On October 23, patients at the Residential Program in Venice, California gathered for a smoking prevention poster competition. Often those who struggle with drug or alcohol addiction turn to cigarettes as they are both legal and socially acceptable. But nicotine is an addictive toxin that causes thousands of deaths each year.
Program Director Akilah Templeton organized the project. “Smoking kills, just as other drugs kill,” she says. “We need to spread awareness of its dangers, especially in the recovery community. By working on their posters and presentations, men in treatment teach themselves and others about the harm of smoking. The most important result is that they and their friends are encouraged to make a decision to quit.”
The residents were paired up in teams or worked alone researching the negative effects of nicotine and smoking. 480,000 people die each year as a result of smoking and 16 million suffer from resulting illnesses. Cigarettes cause 90% of lung cancers and about 1/3 of all cancers. Illnesses associated with smoking are chronic bronchitis and emphysema and increased risk of heart disease. Smoking has also been linked to leukemia, cataracts, and pneumonia. Second-hand smoke is dangerous, too. In general, smoking shortens one’s life-span by about 10 years!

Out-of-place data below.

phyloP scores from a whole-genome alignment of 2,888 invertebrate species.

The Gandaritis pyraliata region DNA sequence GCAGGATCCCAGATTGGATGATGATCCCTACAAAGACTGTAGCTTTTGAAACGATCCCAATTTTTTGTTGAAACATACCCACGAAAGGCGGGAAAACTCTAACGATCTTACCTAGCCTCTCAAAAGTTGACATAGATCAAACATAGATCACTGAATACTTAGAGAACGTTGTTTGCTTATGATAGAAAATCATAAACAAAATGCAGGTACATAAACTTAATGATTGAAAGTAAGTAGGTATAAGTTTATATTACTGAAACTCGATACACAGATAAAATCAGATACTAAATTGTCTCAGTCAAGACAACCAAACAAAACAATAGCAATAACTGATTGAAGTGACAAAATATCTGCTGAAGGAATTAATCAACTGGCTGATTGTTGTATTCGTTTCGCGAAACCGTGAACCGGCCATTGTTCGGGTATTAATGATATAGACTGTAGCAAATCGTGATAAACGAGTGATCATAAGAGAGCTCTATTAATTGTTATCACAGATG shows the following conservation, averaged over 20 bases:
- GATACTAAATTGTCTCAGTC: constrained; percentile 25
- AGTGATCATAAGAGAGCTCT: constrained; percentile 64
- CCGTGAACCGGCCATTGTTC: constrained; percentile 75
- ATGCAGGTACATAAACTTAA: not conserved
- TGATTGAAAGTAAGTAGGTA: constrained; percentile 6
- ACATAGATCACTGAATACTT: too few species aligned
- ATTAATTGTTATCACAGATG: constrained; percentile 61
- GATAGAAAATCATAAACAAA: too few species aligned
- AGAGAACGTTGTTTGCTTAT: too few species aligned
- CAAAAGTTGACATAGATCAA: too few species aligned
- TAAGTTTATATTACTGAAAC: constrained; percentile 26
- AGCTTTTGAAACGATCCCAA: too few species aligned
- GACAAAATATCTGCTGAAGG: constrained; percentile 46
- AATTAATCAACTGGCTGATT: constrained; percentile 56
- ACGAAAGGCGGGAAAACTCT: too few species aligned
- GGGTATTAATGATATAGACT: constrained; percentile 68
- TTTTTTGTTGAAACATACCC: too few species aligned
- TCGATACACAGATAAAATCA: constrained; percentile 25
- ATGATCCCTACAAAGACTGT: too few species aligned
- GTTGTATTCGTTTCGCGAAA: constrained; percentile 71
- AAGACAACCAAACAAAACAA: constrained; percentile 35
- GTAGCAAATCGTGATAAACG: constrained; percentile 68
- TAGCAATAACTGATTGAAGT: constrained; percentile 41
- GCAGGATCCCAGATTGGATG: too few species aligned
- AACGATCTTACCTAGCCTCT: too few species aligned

Six posters and presentations were adjudicated by a jury that included counselors, administrators, and facility nurse, Breek Sundry, who spoke of his efforts to help residents quit smoking. Each poster focused on a different aspect of the topic. Judges scored the posters and presentations on creativity, content, artistry, presentation, and overall impact. The winners’ creative poster encourages people to quit smoking via drawings and a collage of burnt cigarette stubs and tobacco leaves that spells out “Quit Smoking.” The poster also includes the pun “Cigarettes help you rest” beside a tombstone, which captured the attention of jurors.
Tying for second place were posters filled with many facts assembled into a chaotic collage of cut-out letters and pictures, and another conveying a simple brightly-colored message that includes a fragment of the Phoenix House philosophy: “Rise from the ashes of our defeat.” Another entrant made a Halloween-themed poster, and rightly so, since nicotine is a monster: a looming death in disguise. Even those who did not have the time or ability to create impressive artworks had a chance to speak and share their experiences with smoking and their resolve to quit.
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